Maverick (1994)

A review by John Chard

From the moment I slapped eyes on this hombre, I smelled trouble. And re-fried beans.

Maverick is directed by Richard Donner and written by William Goldman. It stars Mel Gibson, Jodie Foster and James Garner, with support coming from Alfred Molina, Graham Greene and James Coburn. The music is scored by Randy Newman and Vilmos Zsigmond is on photography. It's based on the 1950s television series of the same name and the plot finds Gibson as Maverick and follows his attempt to take his place in a major five-card draw poker tournament. With Foster and Garner in tow, there's plenty of adventures and misadventures along the way.

After Costner's Dances With Wolves and Eastwood's Unforgiven had reignited interest in the Western genre in the 90s, Richard Donner and his team felt the time was right to unleash a light hearted Western on the mainstream audience. Timing was important, as was the casting, but Maverick is the sort of family friendly fun that could in truth be released at any time in any decade and still be a hit at the box office. It's not particularly clever in narrative or themes, but with its blending of action, romance and comedy seamlessly coming together as a whole, Maverick is practically hard to dislike. Even the cast seem to be having a real good time, with Gibson smooth and roguish, Foster dainty yet spunky and Garner (the original Maverick from the TV show) offering up a sort of stoic maturity over proceedings; with all three playing the comedy with ease (how great it is to see Foster in such a role). Donner and Goldman have also shown respect to both the TV show and the Western in general (check out those lovely landscapes), while it's always fun to play spot the numerous stars in the cameos.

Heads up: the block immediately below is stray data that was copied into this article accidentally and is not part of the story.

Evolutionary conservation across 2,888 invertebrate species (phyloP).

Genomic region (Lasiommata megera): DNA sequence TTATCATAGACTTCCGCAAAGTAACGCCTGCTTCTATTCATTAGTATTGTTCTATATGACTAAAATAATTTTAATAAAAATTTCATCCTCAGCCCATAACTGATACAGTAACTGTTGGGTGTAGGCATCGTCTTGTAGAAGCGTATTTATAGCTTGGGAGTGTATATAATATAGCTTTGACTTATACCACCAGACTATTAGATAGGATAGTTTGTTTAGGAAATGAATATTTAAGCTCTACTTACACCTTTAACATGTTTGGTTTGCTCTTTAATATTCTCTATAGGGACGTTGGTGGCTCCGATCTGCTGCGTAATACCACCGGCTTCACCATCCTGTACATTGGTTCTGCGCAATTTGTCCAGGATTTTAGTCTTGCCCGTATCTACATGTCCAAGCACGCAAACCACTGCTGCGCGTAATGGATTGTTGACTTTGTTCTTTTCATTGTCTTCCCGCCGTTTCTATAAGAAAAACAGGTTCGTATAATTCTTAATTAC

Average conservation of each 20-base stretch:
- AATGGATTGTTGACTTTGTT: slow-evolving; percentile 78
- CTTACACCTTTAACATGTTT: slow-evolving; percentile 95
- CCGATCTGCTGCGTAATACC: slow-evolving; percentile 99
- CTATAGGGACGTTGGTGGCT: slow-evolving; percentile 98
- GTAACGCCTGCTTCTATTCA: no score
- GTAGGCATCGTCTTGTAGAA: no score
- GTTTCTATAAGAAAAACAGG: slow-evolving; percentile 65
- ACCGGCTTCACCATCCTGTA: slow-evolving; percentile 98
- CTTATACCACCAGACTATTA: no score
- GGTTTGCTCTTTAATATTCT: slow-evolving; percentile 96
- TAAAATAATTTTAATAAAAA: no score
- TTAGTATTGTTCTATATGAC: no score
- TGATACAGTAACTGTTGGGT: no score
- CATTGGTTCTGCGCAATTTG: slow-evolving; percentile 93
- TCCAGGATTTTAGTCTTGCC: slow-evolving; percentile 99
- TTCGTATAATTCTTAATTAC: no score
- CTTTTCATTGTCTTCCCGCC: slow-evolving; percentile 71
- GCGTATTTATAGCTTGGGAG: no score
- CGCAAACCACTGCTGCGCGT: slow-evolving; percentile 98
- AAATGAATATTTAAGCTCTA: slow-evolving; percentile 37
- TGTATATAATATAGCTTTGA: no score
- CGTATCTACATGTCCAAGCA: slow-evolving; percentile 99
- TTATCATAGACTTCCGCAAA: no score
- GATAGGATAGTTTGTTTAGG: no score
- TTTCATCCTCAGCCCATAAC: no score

Harmless fluff, then, but always watchable and never once over reaching itself by trying to be something it's not. 7.5/10